Today’s students face a challenging paradox: the digital tools they need to complete their work are often the source of their biggest distractions. Students can quickly become overwhelmed trying to manage the daily confluence of online interactions with schoolwork, extracurricular activities, and family life. Written by author and educator Ana Homayoun, "Social Media Wellness" is the first book to successfully decode the new language of social media for parents and educators and provide pragmatic solutions to help students focus and manage distractions. 

Ana Homayoun is a noted teen and millennial expert, author, school consultant, speaker and educator. Her newest book is "Social Media Wellness: Helping Tweens and Teens Thrive in an Unbalanced Digital World."

From an award-winning, “meticulously observant” (The New Yorker) writer, Helen Thorpe, comes a powerful and moving account of how refugee teenagers at a Denver public high school learn English and become Americans.

The Newcomers follows the lives of twenty-two immigrant teenagers throughout the course of the 2015-2016 school year as they land at South High School in Denver, Colorado, in an English Language Acquisition class created specifically for them. Speaking no English, unfamiliar with American culture, their stories are poignant and remarkable as they face the enormous challenge of adapting. These newcomers, from fourteen to nineteen years old, come from nations convulsed by drought or famine or war. Many come directly from refugee camps, after experiencing dire forms of cataclysm. Some arrive alone, having left or lost every other member of their original family.

Helen Thorpe is an award-winning journalist who lives in Denver, Colorado. Her journalism has appeared in The New York Times Magazine, The New Yorker, Texas Monthly, and 5280.

Lucas Willard / WAMC

New York Lieutenant Governor Kathy Hochul stopped in Saratoga Springs today to speak to educators and students about the importance of Science Technology Engineering and Math, or STEM, learning. 

It’s hard to imagine a country without Medicare, Medicaid, public television and radio, voting rights, integrated schools and hospitals, federal funding for K-12 education, environmental and consumer protections. Yet, according to our next guest, this political inheritance is today under siege.

In his new book, "Building The Great Society: Inside Lyndon Johnson’s White House," Politico Magazine contributing editor Joshua Zeitz shares how Lyndon Johnson and his White House aides built the Great Society and what can be lost in throwing it away.

Our "Falling into Place" series spotlights the important work of -and fosters collaboration between- not-for-profit organizations in our communities; allowing us all to fall into place.

Falling Into Place is supported by The Seymour Fox Memorial Foundation, Providing a helping hand to turn inspiration into accomplishment. See more possibilities … see more promise … see more progress.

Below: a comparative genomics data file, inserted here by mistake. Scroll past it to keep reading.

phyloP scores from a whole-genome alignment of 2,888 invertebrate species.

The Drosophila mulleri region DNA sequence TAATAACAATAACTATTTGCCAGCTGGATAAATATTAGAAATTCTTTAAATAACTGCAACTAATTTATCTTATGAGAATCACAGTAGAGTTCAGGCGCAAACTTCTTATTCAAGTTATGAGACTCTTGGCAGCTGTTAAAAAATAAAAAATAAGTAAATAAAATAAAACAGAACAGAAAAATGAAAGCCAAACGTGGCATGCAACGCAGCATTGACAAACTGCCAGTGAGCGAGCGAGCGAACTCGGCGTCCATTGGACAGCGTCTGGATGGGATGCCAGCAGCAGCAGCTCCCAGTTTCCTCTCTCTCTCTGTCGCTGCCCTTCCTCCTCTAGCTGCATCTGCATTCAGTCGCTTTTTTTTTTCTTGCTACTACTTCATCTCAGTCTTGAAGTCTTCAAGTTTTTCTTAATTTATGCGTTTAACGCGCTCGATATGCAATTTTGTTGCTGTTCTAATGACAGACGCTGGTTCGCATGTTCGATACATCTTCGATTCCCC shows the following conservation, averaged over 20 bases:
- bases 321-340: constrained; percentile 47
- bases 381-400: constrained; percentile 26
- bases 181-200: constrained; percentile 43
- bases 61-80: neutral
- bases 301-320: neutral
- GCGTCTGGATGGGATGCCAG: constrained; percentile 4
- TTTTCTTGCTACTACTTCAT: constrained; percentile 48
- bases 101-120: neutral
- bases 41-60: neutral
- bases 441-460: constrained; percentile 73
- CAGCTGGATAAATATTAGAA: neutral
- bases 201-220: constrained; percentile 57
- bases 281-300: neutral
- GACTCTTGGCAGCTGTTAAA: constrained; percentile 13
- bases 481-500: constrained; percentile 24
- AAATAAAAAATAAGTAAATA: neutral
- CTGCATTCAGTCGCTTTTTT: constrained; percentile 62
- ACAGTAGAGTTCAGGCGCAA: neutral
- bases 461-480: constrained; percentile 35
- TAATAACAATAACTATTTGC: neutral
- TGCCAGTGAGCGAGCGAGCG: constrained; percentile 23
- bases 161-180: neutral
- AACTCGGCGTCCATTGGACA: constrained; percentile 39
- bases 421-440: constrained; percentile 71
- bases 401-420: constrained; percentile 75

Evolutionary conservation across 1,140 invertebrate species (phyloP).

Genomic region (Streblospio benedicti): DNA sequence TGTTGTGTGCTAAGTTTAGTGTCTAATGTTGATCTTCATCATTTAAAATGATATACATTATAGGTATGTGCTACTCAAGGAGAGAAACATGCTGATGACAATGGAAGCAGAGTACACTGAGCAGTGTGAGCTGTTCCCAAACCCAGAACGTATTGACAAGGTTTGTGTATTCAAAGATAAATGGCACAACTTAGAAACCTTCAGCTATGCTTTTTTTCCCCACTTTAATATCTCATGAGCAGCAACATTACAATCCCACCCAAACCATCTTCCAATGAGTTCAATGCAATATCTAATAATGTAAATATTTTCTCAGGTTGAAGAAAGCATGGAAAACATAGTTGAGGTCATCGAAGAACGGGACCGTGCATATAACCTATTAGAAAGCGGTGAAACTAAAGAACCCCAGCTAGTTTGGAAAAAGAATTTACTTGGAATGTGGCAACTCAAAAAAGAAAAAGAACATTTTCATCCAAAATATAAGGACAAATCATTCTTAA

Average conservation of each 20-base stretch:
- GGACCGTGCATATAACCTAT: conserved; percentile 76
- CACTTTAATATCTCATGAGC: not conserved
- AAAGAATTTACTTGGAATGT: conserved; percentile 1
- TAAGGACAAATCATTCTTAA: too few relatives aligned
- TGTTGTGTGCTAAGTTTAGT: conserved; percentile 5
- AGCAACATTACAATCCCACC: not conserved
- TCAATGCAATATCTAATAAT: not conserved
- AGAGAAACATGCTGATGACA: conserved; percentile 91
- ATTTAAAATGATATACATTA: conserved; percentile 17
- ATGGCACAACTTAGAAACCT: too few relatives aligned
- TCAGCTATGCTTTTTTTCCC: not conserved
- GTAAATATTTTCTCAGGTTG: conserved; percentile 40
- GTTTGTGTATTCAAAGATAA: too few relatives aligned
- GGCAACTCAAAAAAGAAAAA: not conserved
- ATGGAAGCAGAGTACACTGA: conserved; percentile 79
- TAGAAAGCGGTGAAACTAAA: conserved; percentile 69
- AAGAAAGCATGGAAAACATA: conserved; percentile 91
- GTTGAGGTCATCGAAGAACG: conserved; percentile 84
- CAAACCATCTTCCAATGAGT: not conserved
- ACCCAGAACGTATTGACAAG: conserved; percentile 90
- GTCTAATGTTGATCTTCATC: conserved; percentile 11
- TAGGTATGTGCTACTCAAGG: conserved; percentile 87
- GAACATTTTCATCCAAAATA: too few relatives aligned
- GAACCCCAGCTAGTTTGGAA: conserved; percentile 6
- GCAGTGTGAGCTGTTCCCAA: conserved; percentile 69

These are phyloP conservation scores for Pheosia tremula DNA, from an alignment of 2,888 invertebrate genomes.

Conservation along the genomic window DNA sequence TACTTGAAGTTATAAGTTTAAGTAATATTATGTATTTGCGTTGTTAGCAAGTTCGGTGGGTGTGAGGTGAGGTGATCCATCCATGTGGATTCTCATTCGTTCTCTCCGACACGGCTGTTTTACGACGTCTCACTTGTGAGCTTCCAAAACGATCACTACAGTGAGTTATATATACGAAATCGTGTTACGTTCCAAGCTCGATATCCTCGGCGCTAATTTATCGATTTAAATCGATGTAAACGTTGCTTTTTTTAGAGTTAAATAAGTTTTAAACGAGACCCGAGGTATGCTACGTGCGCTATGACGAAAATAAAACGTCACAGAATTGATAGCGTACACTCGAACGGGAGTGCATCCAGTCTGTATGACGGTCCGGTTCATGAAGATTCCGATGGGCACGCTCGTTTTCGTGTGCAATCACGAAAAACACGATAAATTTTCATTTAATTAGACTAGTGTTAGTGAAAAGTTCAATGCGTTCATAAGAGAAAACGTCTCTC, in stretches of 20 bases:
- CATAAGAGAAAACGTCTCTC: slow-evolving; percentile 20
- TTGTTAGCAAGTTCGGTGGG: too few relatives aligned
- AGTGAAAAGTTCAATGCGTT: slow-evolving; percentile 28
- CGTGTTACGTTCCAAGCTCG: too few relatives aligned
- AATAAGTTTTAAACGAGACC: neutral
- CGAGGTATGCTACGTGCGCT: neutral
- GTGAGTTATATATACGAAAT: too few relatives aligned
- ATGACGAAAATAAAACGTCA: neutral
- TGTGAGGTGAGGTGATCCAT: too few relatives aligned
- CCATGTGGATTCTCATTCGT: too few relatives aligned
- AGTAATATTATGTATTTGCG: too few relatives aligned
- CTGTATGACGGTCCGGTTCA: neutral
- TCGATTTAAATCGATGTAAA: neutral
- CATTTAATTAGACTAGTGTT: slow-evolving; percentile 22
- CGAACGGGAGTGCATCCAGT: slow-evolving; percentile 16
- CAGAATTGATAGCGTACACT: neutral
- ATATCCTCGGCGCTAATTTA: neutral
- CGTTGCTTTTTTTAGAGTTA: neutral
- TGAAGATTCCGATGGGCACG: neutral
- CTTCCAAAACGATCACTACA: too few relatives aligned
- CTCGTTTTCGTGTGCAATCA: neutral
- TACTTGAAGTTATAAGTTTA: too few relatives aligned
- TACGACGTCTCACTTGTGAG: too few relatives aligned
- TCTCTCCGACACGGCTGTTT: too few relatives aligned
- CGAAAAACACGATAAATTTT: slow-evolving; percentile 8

STARS Intergen Corp. provides opportunities for seniors in the towns of Bethlehem and Coeymans to enhance the educational experience for Ravina-Coeymens-Selkirk students. We are joined by Bill Schwartz, STARS Intergen's Board President and Linda S. Bruno, Executive Director.

Cathy N. Davidson is a lifelong educational innovator - and instigator. After twenty-five years as a professor and an administrator leading innovation at Duke University, Davidson moved to CUNY in August 2014 to direct the Futures Initiative at the Graduate Center. Appointed by President Obama to the National Council on the Humanities (2011-2017), she also sits on the Board of Directors of Mozilla. 

In her new book, The New Education, Davidson argues that the current approach to education is wholly unsuited to the era of the gig economy. Our system of higher education dates to the period from 1865 to 1925, when the nation's new universities created grades and departments, majors and minors, in an attempt to prepare young people for a world transformed by the telegraph and the Model T. From the Ivy League to community colleges, she introduces us to innovators who are remaking college for our own time by emphasizing student-centered learning that values creativity in the face of change above all. 

Thomas A. Kochan, is the George M. Bunker Professor of Work and Employment Relations at MIT's Sloan School of Management and Co-Director of the MIT Institute for Work and Employment Research.

"Shaping the Future of Work" lays out a comprehensive strategy for changing the course the American economy and employment system have been on for the past 30 years. The goal is to create more productive businesses that also provide good jobs and careers and by doing so build a more inclusive economy and broadly shared prosperity. This will require workers to acquire new sources of bargaining power and for business, labor, government, and educators to work together to meet the challenges and opportunities facing the next generation workforce.

70x2025VT logo
70x2025VT

Vermont Governor Phil Scott joined education and business leaders Tuesday at PC Construction in South Burlington to launch 70-by-2025-Vermont.  The goal of the initiative is to get 70 percent of Vermonters advanced training or education credentials by 2025.

The Vermont Board of Education has approved a school district's merger proposal under Act 46.

Burlington teachers on strike
Pat Bradley/WAMC

There will be no school in Burlington on Monday due to the teachers' strike, but the district is planning to make meals available to students at several locations.

Though politicians have allocated a tremendous amount of money to invest in pre-K education, parents of young children are strapped and stressed. Millions of mothers and fathers in all income brackets still can’t find spots for their children or have to send their kids to low quality programs.